10.04.2020 Opinion

Disability And The Fight Against COVID-19 Part II

By Benjamin Nii-Lartey Ayiku
Disability And The Fight Against COVID-19 Part II
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In my previous episode of April 2, 2020, I expressed the fear that persons with disability might not be given the needed attention in the Government of Ghana's interventions to mitigate the current economic hardship in the country, occasioned by the COVID-19 pandemic. My fear was hinged on what is gradually becoming the norm-not prioritizing issues of disability. And there are already signs of that fear manifesting.

The promise by the Government to roll out relief interventions to alleviate the impact of the present economic hardship became more realistic after the President's 5th address to the nation on April 5, 2020, on the COVID-19 pandemic. We have seen some actions being taken in that regard, especially to make things easy for the vulnerable. However, some flaws are being spotted and failure to correct them and on time, is likely to undermine the very spirit of the intervention.

Considering the conditions of persons with a disability, one would expect that they would be attended to specially, as is being done in the case of the head porters (Kayayei). However, they have been lumped up with other groups, a situation that is drowning them already.

Even more worrying is the sidelining of the social welfare department in this whole exercise; the state's own agency that is supposed to be responsible for championing the wellbeing of the vulnerable. It was expected that being a state agency attached to all the Metropolitan, Municipal and District Assemblies across the country, and having some data on the vulnerable, which includes but not limited to persons with a disability, victims of HIV/AIDS, orphans, children with chronic sicknesses, missing children and the aged, social welfare would be made to lead the process.

In such a situation, anybody who is not captured in the database could get registered and attended to on the same day. This would not only ensure that the real vulnerable in the society become the beneficiaries of the intervention, but also go a long way to contribute to data collection, which is one thing this country lacks.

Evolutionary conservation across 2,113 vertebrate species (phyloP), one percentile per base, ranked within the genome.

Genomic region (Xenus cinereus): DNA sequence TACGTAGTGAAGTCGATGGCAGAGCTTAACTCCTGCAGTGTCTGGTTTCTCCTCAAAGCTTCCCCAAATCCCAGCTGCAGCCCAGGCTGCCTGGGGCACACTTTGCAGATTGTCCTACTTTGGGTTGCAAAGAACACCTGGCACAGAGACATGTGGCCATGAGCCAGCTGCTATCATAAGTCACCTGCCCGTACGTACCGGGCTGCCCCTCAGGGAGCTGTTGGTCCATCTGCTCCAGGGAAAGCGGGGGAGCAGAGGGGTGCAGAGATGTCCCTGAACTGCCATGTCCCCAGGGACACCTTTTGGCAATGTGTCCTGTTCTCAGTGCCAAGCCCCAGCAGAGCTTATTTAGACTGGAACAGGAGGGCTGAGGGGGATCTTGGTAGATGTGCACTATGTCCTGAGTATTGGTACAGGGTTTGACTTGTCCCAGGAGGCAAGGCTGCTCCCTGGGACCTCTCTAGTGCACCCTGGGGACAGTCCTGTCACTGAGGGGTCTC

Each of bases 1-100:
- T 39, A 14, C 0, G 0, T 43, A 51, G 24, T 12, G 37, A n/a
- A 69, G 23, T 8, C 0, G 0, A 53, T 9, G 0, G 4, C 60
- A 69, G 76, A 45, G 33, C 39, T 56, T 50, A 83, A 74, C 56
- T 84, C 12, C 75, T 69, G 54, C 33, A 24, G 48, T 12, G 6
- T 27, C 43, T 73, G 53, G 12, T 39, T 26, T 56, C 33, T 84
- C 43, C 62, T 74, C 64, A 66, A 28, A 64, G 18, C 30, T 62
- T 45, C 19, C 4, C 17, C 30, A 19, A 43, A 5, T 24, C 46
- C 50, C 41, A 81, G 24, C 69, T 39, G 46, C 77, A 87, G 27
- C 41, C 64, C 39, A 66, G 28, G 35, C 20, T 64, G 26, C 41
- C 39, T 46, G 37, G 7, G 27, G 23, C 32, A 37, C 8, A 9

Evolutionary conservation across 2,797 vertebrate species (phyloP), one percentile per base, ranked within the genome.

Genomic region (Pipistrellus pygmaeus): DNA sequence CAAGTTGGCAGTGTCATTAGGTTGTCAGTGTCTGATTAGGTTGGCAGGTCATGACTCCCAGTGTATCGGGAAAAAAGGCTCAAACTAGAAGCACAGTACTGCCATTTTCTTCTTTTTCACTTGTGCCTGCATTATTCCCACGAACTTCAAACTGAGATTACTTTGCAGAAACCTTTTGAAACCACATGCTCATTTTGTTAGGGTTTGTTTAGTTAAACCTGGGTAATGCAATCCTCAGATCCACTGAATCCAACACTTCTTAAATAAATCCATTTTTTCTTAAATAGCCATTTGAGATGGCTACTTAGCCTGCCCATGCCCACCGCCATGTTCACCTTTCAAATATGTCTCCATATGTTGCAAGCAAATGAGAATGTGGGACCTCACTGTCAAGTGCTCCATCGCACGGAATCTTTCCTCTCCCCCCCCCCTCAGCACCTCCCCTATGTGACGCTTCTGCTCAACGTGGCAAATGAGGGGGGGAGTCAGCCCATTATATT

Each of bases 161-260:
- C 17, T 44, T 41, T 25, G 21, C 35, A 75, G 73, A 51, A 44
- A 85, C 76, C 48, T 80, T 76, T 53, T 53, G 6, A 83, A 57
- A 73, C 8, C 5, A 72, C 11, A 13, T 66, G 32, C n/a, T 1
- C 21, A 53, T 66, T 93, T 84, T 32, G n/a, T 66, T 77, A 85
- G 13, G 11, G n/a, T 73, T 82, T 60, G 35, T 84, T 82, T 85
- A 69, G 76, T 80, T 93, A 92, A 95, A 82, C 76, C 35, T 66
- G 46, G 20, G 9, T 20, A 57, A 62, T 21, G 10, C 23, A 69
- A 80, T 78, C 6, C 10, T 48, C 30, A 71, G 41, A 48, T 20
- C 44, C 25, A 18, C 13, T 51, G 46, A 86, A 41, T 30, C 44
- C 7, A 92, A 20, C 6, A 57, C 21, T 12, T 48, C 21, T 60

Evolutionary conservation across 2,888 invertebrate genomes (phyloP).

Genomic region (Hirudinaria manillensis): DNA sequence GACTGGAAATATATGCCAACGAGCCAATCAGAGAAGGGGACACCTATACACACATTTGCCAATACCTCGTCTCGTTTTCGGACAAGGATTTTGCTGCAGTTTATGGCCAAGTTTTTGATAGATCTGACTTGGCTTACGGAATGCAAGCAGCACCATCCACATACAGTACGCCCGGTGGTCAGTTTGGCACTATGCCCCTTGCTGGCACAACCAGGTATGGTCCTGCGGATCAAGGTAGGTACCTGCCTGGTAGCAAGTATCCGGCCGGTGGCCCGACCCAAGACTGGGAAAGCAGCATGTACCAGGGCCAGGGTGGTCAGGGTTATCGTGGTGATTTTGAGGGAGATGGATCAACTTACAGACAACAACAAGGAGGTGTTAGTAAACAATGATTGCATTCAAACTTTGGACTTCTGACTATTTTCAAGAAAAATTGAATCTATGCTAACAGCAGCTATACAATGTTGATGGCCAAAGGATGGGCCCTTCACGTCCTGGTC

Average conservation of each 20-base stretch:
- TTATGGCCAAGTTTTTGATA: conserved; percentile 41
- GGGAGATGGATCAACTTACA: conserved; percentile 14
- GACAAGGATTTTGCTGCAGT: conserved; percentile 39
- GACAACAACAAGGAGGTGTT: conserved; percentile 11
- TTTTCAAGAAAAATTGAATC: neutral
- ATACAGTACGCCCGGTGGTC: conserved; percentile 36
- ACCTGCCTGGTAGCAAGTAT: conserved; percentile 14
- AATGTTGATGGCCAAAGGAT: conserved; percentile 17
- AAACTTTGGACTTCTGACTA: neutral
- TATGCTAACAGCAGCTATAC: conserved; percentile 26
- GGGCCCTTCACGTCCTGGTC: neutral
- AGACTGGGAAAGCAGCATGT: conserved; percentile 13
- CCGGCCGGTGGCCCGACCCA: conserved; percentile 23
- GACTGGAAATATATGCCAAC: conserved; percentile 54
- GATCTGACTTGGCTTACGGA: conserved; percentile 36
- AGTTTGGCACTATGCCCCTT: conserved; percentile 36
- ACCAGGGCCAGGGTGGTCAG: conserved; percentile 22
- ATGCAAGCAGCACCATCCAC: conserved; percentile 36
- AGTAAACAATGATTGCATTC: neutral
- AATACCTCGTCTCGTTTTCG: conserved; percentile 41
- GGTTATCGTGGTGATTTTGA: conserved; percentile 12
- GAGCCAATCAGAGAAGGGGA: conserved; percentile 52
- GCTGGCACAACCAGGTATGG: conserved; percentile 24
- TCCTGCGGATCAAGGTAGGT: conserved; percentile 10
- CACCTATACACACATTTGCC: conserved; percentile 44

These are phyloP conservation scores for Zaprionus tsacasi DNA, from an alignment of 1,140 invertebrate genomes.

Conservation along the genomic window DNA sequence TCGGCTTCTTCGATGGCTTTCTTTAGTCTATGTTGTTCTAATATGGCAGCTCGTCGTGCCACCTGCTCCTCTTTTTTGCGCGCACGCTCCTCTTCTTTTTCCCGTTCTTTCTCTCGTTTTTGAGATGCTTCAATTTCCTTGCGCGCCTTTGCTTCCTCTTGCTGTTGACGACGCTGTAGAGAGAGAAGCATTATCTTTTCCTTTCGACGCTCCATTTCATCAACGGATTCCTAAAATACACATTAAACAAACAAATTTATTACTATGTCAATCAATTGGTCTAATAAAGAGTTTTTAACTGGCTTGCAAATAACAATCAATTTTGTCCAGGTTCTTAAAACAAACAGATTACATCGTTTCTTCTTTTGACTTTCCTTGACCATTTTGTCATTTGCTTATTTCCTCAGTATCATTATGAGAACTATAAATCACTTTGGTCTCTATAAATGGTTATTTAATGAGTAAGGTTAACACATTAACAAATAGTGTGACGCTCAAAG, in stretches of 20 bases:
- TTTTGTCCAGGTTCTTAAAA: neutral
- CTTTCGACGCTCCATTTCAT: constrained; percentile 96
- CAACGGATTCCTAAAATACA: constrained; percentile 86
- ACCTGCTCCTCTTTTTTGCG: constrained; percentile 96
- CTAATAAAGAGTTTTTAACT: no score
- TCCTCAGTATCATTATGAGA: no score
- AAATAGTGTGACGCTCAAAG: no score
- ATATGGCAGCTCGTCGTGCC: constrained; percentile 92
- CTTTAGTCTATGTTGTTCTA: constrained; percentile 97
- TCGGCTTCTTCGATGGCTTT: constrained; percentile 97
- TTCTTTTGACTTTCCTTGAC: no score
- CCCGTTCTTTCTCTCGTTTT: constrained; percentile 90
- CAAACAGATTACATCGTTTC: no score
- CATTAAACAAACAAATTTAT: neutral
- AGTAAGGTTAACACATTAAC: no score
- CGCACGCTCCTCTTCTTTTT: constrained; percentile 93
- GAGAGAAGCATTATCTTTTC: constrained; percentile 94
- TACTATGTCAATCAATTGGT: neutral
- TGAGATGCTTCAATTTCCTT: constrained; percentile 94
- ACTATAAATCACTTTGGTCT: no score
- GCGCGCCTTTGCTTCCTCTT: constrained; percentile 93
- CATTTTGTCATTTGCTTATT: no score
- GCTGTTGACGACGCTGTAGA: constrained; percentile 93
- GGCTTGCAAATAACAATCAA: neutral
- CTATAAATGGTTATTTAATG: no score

On the contrary, the exercise is being carried out by the National Disaster Management Organization (NADMO), in collaboration with churches. NADMO is giving the items to the local council of churches in the districts, who are now determining who the vulnerable and needy in the communities are, with only one toll-free number given out for the entire country as the means by which the vulnerable could call for the relief items. And for days now, members of a disability advocacy group, Ghana Disability Forum, have been calling but without success; resulting in heightened fear that they might miss out on this intervention in the long run.

Sidelining the social welfare department in such an exercise only goes to confirm Ghana's disregard for systems. If the social welfare department of the MMDAs can not be useful in a time like this, one wonders when they could ever be.

The effectiveness of the current implementation procedure is in doubt, as it has the possibility of making people who do not qualify as the vulnerable in society enjoy the intervention at the expense of the actual needy. It is also feared that this process could further spread the virus since the prescribed social distancing protocol is not be observed at the centers monitored so far.

Apart from allowing the social welfare to lead, or at least be made part of the process, separate hotlines could also be given to each district to make it easy for the vulnerable to call for help. Until these are done, one can be certain that a great number of the actual vulnerable in society are going to be deprived of the intervention that is meant to cushion them in these very difficult times.

Benjamin Nii-Lartey Ayiku (BNA)

(Africa Disability Rights Journalist, 2019)

Email: [email protected]

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